Guest 23-Jun-2012 04:48
@siliconvoid - might also want to check out DxO Mark rating buddy.
Guest 23-Jun-2012 04:45
@siliconVoid - of course one is free to make any comment. Just like you and I did dude. Nothing beats fact from reliable source.
Lou Giroud02-Jun-2012 13:28
One need first to know if a full frame size sensor is what one looks for, best is to have a few formats, what is easy in the same brand today, then you need to see if the resolution and the resulting size of the picture is what you look for too. Seen at computer screen size, you will not encounter a better shot than with a 16 mpix apsc that has same pixel density. On the other side, an apsc with that density performs same in noise and compare noise ratios to a nex-5 for example and the go by pair since a 36 full is a double 18. I use the Nex-7 and am delighted by the shot, and here the D800 makes , maybe, a bitty better, but respect the pixel density, and for that density the NEX-7 is quiet good in managing Noise, despite it starts getting awful to my eyes at 800. Here my Fuji S5 makes better. But, also on the NEX-7 I hate the large picture I really don't need. So,except the picture size, if we consider the quality of the shot all over, a D700 performs far better. Now, remains the pixel fever and for that kinda brainwash there is no remedy anyway. I would like to see a better development of mid format sensors, between 12 and 14 mpix in Apsc and improved all over performance, and mainly in noise managing. Industry now just leaves that format fall down to the profit of high pixel sensors one really does not need. Some might, but most don't, and there is no doubt that all those developments are "among brands competitions" only.

Just hope the race to pixels will end soon and manufacturers turn to further improve and develop smaller sensors that can be used in all situations. D800 is a huge tool but limited in use, and, like all DSLR's, it is a bulky and heavy thing. For me the future resides in full frame and half frame mirror-less cameras. The NEX-7 is a good step in the right direction, hope that Sony will go full frame with a similar jewel. They have the sensors and an improvement of the D3x or A900 sensor would be a big deal for many that prefer that format. I expected the new FF from Sony to appear in 24 mpix, but as it seems it will be the 36 mpix chip they have sold to Nikon for the D800. So, another reason for me to not buy that camera when it comes, since i need a lozer size shot, a 18 to 20 would fit me for what I do. Nikon has made good choice in developing an 18 mpix FF, but here the price-tag is for most of us out of limits. So, what the world needs is affordable FF gear, and if produced at larger scale as they do with apsc models it could become affordable for all of us. We do not get the gear paid, and we are not making business with it, so every cent spent affects our wallet without any return, except pleasure.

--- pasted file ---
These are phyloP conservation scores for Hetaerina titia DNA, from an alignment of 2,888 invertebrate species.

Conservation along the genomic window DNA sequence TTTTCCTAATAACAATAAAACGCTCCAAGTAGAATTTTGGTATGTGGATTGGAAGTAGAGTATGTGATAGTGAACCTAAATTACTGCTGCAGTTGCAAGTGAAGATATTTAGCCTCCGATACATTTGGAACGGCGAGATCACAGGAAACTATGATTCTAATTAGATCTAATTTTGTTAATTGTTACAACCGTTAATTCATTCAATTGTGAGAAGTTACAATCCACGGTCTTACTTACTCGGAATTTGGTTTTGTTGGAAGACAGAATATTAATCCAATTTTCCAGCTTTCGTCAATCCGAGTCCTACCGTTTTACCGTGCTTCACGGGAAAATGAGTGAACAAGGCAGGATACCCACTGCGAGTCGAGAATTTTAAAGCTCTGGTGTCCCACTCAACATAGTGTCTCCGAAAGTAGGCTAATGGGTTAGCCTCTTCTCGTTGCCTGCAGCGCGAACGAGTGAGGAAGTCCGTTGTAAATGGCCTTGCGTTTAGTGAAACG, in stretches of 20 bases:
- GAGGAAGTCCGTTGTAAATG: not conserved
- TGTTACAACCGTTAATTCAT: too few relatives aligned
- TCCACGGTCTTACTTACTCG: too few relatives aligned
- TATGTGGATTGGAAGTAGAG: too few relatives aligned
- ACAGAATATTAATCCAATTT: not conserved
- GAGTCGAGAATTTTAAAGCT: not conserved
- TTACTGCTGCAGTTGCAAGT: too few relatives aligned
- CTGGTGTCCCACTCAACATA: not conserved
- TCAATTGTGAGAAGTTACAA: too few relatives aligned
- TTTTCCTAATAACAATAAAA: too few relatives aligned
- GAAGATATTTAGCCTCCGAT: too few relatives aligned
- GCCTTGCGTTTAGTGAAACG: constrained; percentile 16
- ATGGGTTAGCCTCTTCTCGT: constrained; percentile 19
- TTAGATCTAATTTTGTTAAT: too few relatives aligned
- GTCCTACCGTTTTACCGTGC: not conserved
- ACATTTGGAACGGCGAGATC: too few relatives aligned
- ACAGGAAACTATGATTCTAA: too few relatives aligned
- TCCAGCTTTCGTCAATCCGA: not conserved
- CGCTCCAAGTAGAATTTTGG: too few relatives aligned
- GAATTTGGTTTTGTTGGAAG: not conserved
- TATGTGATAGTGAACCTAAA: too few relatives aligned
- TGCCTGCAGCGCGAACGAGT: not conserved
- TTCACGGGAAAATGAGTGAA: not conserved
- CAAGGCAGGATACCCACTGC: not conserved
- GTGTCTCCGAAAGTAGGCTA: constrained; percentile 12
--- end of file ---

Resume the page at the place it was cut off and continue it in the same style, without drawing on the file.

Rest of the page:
SiliconVoid02-Jun-2012 05:33
(thang) Unless you value another persons commentary over your own eyes, you can easily see the noise performance in comparison. However in response to your inquiry - quoted from DPReview on the 5DmkIII review column.
- The 5D Mark III's raw noise levels are, compared to its predecessor 5D Mark II, and its most direct rival, the Nikon D800, lower across the ISO range.

It is certainly possible that the DPReview assessment was at the pixel level versus 'downsampling' a 36mp image to 8mp!! as DxO does in their testing/scoring. It is clear though that at full resolution (one of the reasons one would be buying a D800) their are several other cameras that have better overall noise performance - not bashing the D800, just an observation. However those 'other' cameras do not offer 36mp, and for many that may be a fair trade-off given the extra resolution can somewhat counter a more aggressive noise reduction without sacrificing too much detail.
thang10-May-2012 21:50
@Gordon Burns - have you read DPreview of the D800 to make such statement? "High ISO noise control is not bad, but has to be said the Canon 5DIII does win clearly on that score."
Guest 07-May-2012 10:41
I had a back focus issue on mine, as others do as seen in the forums. Nikon did fix it and it seems OK now. Great resolution a lovely camera to use. High ISO noise control is not bad, but has to be said the Canon 5DIII does win clearly on that score. I have noticed that moire is not as controlled as I would have liked for the price tag (I have the D800).
JB06-May-2012 13:20
Amazing sensor, incredible images.
Martin Lamoon28-Apr-2012 06:55
Almost a month with the D800. Picked up by chance as normally a Canon Man but they didn't have a 5D111,
I an now converted and enjoying photography once again!